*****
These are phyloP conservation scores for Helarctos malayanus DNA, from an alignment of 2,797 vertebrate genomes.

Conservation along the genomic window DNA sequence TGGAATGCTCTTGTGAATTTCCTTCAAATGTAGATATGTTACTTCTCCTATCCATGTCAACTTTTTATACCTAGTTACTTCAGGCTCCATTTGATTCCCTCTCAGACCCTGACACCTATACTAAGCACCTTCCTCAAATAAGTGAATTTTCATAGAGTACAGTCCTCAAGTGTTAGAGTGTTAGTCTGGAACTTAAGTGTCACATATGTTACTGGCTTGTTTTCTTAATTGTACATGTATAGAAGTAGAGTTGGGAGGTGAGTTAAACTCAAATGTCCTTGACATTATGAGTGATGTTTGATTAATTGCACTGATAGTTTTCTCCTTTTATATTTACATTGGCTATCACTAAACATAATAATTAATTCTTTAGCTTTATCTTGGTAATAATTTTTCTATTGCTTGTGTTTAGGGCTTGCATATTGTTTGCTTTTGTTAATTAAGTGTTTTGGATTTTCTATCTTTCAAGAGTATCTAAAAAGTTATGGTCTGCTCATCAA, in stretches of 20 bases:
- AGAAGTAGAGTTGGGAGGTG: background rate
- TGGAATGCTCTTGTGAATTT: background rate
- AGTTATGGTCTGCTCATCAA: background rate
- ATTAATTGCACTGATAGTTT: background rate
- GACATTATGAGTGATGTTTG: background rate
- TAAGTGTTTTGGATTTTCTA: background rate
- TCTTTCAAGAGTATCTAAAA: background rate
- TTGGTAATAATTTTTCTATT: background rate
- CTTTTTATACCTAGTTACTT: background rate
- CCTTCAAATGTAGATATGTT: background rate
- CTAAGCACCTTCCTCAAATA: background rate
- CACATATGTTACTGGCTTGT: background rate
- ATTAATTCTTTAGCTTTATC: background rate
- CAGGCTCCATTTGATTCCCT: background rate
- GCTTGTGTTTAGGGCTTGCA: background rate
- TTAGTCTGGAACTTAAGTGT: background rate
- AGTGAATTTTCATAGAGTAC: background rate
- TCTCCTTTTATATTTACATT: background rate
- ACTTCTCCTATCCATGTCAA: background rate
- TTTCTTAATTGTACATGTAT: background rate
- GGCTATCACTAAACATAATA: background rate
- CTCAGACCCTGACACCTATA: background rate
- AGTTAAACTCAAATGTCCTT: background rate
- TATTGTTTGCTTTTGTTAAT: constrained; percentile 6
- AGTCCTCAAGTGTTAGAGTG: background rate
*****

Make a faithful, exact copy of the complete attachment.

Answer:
These are phyloP conservation scores for Helarctos malayanus DNA, from an alignment of 2,797 vertebrate genomes.

Conservation along the genomic window DNA sequence TGGAATGCTCTTGTGAATTTCCTTCAAATGTAGATATGTTACTTCTCCTATCCATGTCAACTTTTTATACCTAGTTACTTCAGGCTCCATTTGATTCCCTCTCAGACCCTGACACCTATACTAAGCACCTTCCTCAAATAAGTGAATTTTCATAGAGTACAGTCCTCAAGTGTTAGAGTGTTAGTCTGGAACTTAAGTGTCACATATGTTACTGGCTTGTTTTCTTAATTGTACATGTATAGAAGTAGAGTTGGGAGGTGAGTTAAACTCAAATGTCCTTGACATTATGAGTGATGTTTGATTAATTGCACTGATAGTTTTCTCCTTTTATATTTACATTGGCTATCACTAAACATAATAATTAATTCTTTAGCTTTATCTTGGTAATAATTTTTCTATTGCTTGTGTTTAGGGCTTGCATATTGTTTGCTTTTGTTAATTAAGTGTTTTGGATTTTCTATCTTTCAAGAGTATCTAAAAAGTTATGGTCTGCTCATCAA, in stretches of 20 bases:
- AGAAGTAGAGTTGGGAGGTG: background rate
- TGGAATGCTCTTGTGAATTT: background rate
- AGTTATGGTCTGCTCATCAA: background rate
- ATTAATTGCACTGATAGTTT: background rate
- GACATTATGAGTGATGTTTG: background rate
- TAAGTGTTTTGGATTTTCTA: background rate
- TCTTTCAAGAGTATCTAAAA: background rate
- TTGGTAATAATTTTTCTATT: background rate
- CTTTTTATACCTAGTTACTT: background rate
- CCTTCAAATGTAGATATGTT: background rate
- CTAAGCACCTTCCTCAAATA: background rate
- CACATATGTTACTGGCTTGT: background rate
- ATTAATTCTTTAGCTTTATC: background rate
- CAGGCTCCATTTGATTCCCT: background rate
- GCTTGTGTTTAGGGCTTGCA: background rate
- TTAGTCTGGAACTTAAGTGT: background rate
- AGTGAATTTTCATAGAGTAC: background rate
- TCTCCTTTTATATTTACATT: background rate
- ACTTCTCCTATCCATGTCAA: background rate
- TTTCTTAATTGTACATGTAT: background rate
- GGCTATCACTAAACATAATA: background rate
- CTCAGACCCTGACACCTATA: background rate
- AGTTAAACTCAAATGTCCTT: background rate
- TATTGTTTGCTTTTGTTAAT: constrained; percentile 6
- AGTCCTCAAGTGTTAGAGTG: background rate